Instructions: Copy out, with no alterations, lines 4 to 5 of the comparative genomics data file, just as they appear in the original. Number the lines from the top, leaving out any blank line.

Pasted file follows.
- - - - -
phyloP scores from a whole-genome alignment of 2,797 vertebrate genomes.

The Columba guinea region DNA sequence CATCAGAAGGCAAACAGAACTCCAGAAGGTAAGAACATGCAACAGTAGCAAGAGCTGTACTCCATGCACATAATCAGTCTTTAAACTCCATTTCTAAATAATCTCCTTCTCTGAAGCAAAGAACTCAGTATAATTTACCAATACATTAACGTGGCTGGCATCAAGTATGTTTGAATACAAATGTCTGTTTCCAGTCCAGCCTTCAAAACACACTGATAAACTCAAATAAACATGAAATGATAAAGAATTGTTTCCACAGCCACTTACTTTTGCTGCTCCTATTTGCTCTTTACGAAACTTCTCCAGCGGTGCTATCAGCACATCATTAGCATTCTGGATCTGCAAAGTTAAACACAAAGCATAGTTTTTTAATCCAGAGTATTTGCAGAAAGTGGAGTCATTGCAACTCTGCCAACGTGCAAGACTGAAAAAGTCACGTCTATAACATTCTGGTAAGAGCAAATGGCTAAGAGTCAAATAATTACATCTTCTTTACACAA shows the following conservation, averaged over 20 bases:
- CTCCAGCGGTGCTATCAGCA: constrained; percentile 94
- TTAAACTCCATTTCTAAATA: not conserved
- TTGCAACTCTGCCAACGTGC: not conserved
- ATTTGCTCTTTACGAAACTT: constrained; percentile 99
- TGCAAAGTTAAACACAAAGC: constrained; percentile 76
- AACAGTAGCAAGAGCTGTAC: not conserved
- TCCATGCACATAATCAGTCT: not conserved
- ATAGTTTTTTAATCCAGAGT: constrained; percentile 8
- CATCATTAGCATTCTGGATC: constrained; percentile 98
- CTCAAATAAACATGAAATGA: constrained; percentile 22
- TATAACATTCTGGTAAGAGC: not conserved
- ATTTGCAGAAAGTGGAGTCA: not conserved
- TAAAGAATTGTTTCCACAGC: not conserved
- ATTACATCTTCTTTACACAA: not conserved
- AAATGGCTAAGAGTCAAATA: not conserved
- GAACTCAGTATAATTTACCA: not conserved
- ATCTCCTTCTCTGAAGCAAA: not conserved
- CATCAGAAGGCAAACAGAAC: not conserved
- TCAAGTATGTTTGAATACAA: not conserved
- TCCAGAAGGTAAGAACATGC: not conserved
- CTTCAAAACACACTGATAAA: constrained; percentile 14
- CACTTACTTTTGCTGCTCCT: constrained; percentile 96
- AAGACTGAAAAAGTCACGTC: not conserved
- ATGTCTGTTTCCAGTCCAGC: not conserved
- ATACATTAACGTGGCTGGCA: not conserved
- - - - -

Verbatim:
- TTAAACTCCATTTCTAAATA: not conserved
- TTGCAACTCTGCCAACGTGC: not conserved